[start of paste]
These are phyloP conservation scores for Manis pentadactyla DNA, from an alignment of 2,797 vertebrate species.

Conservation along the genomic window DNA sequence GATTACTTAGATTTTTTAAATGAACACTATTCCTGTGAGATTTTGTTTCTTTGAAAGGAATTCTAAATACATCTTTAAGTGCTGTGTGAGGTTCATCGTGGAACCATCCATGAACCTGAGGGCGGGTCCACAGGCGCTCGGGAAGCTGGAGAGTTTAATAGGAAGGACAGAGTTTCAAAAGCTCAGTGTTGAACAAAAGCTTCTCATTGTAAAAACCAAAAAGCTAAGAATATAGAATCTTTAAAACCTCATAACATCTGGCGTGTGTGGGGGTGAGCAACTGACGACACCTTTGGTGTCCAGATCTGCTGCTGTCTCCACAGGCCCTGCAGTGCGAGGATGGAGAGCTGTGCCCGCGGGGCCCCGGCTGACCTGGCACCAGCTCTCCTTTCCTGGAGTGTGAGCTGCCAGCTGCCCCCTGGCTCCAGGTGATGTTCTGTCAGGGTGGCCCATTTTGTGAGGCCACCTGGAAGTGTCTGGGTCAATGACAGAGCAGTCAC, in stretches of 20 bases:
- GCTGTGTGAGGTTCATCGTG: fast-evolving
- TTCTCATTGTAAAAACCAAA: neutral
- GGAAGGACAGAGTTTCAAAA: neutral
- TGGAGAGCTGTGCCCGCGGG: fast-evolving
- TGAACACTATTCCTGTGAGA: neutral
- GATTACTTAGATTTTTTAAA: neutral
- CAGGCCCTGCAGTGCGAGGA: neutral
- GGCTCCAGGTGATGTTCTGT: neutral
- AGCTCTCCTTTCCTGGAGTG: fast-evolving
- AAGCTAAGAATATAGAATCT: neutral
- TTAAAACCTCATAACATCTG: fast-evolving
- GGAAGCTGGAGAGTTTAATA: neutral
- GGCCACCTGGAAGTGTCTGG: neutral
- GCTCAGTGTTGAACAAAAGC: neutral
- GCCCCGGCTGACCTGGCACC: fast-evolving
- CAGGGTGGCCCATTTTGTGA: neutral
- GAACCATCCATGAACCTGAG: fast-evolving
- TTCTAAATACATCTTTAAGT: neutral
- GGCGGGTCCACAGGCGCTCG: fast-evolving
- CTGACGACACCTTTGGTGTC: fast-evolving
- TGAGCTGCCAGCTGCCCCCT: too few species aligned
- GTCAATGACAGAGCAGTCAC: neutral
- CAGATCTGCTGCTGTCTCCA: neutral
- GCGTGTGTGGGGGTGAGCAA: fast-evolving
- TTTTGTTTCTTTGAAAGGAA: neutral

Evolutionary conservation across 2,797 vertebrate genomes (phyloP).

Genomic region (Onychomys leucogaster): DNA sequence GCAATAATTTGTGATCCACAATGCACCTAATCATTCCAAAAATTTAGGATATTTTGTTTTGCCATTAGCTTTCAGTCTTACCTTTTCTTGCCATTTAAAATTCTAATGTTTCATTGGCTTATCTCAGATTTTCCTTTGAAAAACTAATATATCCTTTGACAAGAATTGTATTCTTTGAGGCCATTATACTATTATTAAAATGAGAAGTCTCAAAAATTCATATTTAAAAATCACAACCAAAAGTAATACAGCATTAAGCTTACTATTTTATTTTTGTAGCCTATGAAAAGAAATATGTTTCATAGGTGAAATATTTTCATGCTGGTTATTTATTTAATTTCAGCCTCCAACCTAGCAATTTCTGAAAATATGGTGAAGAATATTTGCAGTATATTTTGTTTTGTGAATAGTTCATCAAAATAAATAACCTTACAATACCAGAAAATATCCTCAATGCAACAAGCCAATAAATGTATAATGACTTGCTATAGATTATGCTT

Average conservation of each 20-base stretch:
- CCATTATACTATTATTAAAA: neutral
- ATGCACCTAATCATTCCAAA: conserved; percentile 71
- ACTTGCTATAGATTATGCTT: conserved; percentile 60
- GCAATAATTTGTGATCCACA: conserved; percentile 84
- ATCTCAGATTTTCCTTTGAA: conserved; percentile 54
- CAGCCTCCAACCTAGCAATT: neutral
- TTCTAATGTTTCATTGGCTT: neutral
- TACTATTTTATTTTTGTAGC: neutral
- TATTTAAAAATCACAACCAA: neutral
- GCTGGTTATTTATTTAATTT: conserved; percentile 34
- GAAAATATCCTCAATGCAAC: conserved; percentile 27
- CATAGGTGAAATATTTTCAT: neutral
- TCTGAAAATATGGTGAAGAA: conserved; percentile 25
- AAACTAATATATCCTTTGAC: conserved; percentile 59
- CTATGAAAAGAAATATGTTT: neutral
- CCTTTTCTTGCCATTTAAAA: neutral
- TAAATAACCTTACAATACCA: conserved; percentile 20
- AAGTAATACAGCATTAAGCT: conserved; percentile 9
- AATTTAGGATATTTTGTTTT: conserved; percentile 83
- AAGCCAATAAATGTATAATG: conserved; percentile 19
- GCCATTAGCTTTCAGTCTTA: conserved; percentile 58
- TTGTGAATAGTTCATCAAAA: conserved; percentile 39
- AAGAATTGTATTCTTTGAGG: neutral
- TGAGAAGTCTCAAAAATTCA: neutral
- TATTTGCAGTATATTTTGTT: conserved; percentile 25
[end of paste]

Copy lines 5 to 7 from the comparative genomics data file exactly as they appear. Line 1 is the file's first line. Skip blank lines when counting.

- GGAAGGACAGAGTTTCAAAA: neutral
- TGGAGAGCTGTGCCCGCGGG: fast-evolving
- TGAACACTATTCCTGTGAGA: neutral